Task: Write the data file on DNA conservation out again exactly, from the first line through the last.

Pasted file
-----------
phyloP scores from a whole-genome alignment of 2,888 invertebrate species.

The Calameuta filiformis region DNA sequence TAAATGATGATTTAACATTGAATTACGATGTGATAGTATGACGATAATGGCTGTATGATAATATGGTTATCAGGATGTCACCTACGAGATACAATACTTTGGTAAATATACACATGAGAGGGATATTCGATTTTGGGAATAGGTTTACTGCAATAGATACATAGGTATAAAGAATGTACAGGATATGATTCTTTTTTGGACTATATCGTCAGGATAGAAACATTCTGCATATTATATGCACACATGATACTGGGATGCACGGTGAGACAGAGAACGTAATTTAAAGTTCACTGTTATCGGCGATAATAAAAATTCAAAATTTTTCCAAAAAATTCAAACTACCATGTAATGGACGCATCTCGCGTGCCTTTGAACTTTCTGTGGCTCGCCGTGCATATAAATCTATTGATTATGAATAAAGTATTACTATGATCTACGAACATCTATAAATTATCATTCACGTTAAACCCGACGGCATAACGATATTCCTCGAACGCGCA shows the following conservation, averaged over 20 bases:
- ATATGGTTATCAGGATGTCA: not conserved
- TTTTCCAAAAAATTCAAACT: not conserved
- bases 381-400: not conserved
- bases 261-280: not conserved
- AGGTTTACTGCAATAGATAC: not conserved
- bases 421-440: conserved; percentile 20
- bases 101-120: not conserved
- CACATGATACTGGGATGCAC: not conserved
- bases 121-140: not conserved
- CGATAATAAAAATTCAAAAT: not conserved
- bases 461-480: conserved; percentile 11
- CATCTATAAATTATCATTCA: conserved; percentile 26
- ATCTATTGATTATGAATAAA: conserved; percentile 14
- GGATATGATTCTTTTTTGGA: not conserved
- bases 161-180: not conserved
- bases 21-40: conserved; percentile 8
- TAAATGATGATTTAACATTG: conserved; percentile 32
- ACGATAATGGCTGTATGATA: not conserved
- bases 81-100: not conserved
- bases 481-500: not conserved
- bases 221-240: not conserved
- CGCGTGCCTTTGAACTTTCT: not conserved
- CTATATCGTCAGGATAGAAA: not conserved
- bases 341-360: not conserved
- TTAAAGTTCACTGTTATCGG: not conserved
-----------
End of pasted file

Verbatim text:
phyloP scores from a whole-genome alignment of 2,888 invertebrate species.

The Calameuta filiformis region DNA sequence TAAATGATGATTTAACATTGAATTACGATGTGATAGTATGACGATAATGGCTGTATGATAATATGGTTATCAGGATGTCACCTACGAGATACAATACTTTGGTAAATATACACATGAGAGGGATATTCGATTTTGGGAATAGGTTTACTGCAATAGATACATAGGTATAAAGAATGTACAGGATATGATTCTTTTTTGGACTATATCGTCAGGATAGAAACATTCTGCATATTATATGCACACATGATACTGGGATGCACGGTGAGACAGAGAACGTAATTTAAAGTTCACTGTTATCGGCGATAATAAAAATTCAAAATTTTTCCAAAAAATTCAAACTACCATGTAATGGACGCATCTCGCGTGCCTTTGAACTTTCTGTGGCTCGCCGTGCATATAAATCTATTGATTATGAATAAAGTATTACTATGATCTACGAACATCTATAAATTATCATTCACGTTAAACCCGACGGCATAACGATATTCCTCGAACGCGCA shows the following conservation, averaged over 20 bases:
- ATATGGTTATCAGGATGTCA: not conserved
- TTTTCCAAAAAATTCAAACT: not conserved
- bases 381-400: not conserved
- bases 261-280: not conserved
- AGGTTTACTGCAATAGATAC: not conserved
- bases 421-440: conserved; percentile 20
- bases 101-120: not conserved
- CACATGATACTGGGATGCAC: not conserved
- bases 121-140: not conserved
- CGATAATAAAAATTCAAAAT: not conserved
- bases 461-480: conserved; percentile 11
- CATCTATAAATTATCATTCA: conserved; percentile 26
- ATCTATTGATTATGAATAAA: conserved; percentile 14
- GGATATGATTCTTTTTTGGA: not conserved
- bases 161-180: not conserved
- bases 21-40: conserved; percentile 8
- TAAATGATGATTTAACATTG: conserved; percentile 32
- ACGATAATGGCTGTATGATA: not conserved
- bases 81-100: not conserved
- bases 481-500: not conserved
- bases 221-240: not conserved
- CGCGTGCCTTTGAACTTTCT: not conserved
- CTATATCGTCAGGATAGAAA: not conserved
- bases 341-360: not conserved
- TTAAAGTTCACTGTTATCGG: not conserved